Genetics researchers at Stanford have determined that there was contact between Native Americans and Polynesian peoples some three centuries before European contact, based on the result of a large-scale genetic study across multiple countries:
Ioannidis and a team of international researchers collected genetic data from more than 800 living Indigenous inhabitants of several South American countries, Mexico and Polynesia, conducting extensive genetic analyses to find signals of common ancestry. Based on trackable, heritable segments of DNA, the team was able to trace common genetic signatures of Native American and Polynesian DNA back hundreds of years.
That’s via Stanford Medical News Center.
According to one of the researchers, Alexander Ioannidis, the genetics indicate contact took place about 300 years before Columbus first landed in the Bahamas:
“It was conclusive evidence that there was a single shared contact event.” In other words, Polynesians and Native Americans met at one point in history, and during that time people from the two cultures produced children with both Native American and Polynesian DNA. Statistical analyses confirmed the event occurred in the Middle Ages, around A.D. 1200, which is “around the time that these islands were originally being settled by native Polynesians,” Ioannidis said. Using computational methods developed as part of Ioannidis’ graduate work, the team then localized the source of the Native American DNA to modern-day Colombia.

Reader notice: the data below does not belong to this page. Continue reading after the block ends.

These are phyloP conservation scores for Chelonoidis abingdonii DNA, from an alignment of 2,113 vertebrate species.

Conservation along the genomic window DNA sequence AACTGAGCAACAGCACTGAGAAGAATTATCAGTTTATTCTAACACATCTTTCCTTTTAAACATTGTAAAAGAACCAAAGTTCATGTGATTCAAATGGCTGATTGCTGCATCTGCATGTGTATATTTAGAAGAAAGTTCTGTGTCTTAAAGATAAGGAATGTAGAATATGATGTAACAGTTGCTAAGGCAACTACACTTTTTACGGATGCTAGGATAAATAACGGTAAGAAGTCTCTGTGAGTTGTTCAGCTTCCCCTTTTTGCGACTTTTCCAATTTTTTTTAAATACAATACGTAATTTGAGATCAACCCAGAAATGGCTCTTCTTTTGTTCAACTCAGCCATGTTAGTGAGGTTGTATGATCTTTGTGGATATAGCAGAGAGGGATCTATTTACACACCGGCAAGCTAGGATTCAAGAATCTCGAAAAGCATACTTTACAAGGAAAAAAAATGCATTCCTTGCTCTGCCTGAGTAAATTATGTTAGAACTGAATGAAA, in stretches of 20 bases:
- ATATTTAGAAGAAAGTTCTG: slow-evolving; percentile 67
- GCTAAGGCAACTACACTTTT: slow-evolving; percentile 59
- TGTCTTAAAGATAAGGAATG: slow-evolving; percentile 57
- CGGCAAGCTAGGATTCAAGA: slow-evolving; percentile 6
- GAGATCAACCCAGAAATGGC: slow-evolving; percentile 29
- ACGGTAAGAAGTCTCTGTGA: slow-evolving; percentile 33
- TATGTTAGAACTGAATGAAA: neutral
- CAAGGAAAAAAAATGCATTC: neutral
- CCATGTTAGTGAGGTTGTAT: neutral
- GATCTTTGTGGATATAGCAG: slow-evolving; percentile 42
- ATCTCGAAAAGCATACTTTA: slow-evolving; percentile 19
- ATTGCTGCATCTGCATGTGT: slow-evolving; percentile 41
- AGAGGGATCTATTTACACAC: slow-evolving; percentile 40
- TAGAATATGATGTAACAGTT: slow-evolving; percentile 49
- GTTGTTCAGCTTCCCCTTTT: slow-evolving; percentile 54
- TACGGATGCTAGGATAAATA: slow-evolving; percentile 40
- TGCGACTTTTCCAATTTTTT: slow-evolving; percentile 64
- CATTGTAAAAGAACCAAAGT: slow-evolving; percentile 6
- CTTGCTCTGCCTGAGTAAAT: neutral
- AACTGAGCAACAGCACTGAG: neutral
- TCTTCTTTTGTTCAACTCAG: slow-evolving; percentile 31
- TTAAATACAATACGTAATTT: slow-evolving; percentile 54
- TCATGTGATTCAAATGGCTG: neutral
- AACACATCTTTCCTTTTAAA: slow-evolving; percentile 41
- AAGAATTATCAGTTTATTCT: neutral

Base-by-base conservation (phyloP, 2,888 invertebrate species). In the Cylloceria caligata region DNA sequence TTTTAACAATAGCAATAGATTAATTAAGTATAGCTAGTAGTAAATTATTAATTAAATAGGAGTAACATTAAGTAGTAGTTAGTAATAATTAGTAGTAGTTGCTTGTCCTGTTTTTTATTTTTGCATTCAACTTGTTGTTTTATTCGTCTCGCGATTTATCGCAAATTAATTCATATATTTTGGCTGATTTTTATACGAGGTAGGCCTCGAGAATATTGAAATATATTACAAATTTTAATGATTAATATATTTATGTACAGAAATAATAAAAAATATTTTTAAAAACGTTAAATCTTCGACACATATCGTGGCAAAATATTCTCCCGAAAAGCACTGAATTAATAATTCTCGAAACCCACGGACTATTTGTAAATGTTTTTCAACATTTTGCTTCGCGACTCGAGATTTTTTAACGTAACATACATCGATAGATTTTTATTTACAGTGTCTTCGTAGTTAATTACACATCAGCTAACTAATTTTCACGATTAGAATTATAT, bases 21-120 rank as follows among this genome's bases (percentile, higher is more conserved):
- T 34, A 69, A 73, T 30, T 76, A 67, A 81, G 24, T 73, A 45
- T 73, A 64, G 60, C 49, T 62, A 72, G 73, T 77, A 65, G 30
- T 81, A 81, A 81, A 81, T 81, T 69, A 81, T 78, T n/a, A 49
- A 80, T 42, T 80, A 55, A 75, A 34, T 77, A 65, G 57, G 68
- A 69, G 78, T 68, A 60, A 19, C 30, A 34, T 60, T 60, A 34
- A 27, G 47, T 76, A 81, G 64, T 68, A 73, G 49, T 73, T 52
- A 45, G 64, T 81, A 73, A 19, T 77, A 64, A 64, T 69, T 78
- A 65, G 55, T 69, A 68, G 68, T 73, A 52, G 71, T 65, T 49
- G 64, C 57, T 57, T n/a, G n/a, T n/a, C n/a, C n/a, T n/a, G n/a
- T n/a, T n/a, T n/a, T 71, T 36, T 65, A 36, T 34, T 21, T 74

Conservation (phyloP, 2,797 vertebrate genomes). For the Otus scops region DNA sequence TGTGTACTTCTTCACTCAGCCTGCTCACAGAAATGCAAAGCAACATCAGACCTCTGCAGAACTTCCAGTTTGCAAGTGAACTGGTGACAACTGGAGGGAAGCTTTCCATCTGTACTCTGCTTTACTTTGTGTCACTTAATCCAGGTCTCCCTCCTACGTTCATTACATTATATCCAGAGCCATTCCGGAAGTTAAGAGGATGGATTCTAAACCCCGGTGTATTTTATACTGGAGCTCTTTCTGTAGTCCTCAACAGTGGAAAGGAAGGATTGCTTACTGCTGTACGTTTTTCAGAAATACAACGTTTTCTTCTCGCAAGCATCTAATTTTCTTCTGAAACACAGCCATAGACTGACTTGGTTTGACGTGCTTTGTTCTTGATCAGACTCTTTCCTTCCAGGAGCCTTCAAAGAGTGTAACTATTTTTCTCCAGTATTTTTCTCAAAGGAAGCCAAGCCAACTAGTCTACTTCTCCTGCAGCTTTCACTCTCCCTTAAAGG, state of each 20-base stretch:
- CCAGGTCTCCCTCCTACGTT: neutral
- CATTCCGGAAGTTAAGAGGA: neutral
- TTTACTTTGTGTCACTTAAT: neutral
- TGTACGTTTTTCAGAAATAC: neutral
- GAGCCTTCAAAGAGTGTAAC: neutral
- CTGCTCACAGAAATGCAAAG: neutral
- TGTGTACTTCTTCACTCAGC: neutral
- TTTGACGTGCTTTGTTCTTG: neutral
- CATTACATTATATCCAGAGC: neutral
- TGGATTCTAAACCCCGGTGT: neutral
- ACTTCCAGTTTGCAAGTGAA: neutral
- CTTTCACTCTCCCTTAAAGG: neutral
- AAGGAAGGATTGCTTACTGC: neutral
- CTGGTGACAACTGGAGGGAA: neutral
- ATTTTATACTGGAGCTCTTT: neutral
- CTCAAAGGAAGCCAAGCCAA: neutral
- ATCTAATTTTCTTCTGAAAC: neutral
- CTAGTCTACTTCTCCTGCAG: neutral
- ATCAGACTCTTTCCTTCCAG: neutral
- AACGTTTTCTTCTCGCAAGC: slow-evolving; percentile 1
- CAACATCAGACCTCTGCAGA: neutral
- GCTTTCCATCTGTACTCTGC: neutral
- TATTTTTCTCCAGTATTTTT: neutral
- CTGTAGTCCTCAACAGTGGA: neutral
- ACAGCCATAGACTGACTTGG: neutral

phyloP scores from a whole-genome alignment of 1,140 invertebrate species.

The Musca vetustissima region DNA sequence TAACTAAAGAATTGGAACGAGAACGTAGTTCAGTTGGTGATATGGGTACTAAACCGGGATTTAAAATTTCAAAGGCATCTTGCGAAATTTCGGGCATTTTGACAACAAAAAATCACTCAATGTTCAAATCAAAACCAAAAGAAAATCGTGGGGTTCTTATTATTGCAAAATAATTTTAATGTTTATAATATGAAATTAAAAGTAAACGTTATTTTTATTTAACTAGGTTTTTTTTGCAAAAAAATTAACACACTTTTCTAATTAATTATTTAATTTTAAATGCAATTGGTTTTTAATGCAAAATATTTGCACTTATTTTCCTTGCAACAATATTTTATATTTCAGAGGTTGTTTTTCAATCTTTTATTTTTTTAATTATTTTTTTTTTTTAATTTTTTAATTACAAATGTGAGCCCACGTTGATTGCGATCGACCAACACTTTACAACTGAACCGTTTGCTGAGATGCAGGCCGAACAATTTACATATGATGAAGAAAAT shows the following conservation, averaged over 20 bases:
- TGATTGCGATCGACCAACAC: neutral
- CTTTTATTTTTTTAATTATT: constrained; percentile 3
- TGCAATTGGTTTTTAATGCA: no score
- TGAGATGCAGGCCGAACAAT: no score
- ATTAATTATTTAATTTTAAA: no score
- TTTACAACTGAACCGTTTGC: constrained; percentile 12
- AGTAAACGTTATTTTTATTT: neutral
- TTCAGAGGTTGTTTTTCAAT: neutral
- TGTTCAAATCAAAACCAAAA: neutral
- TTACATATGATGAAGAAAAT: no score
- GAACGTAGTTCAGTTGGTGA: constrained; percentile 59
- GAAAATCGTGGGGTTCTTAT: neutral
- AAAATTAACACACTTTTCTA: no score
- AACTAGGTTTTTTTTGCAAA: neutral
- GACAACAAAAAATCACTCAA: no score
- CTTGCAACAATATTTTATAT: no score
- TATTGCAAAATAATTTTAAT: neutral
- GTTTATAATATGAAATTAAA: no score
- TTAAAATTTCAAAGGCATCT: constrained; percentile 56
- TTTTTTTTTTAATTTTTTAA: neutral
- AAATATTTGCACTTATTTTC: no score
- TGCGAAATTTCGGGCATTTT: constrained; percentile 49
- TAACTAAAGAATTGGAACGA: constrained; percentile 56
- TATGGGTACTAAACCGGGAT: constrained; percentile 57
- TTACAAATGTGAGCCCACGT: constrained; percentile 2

Theories of pre-Columbian contact between certain indigenous South American peoples and Polynesians have been around for a while. The 1947 Kon-Tiki Expedition, led by Norwegian explorer Thor Heyerdahl, was an attempt to prove that an oceanic voyage from South America to Polynesia was feasible using a raft made with materials and methods known to the people of the time. It sailed 4,300 miles, from Callo, Peru, to an empty atoll in French Polynesia, in 101 days.
Heyerdahl contended that native South Americans made contact with Polynesian islanders around 1100 AD, not far from the date given by the Stanford team.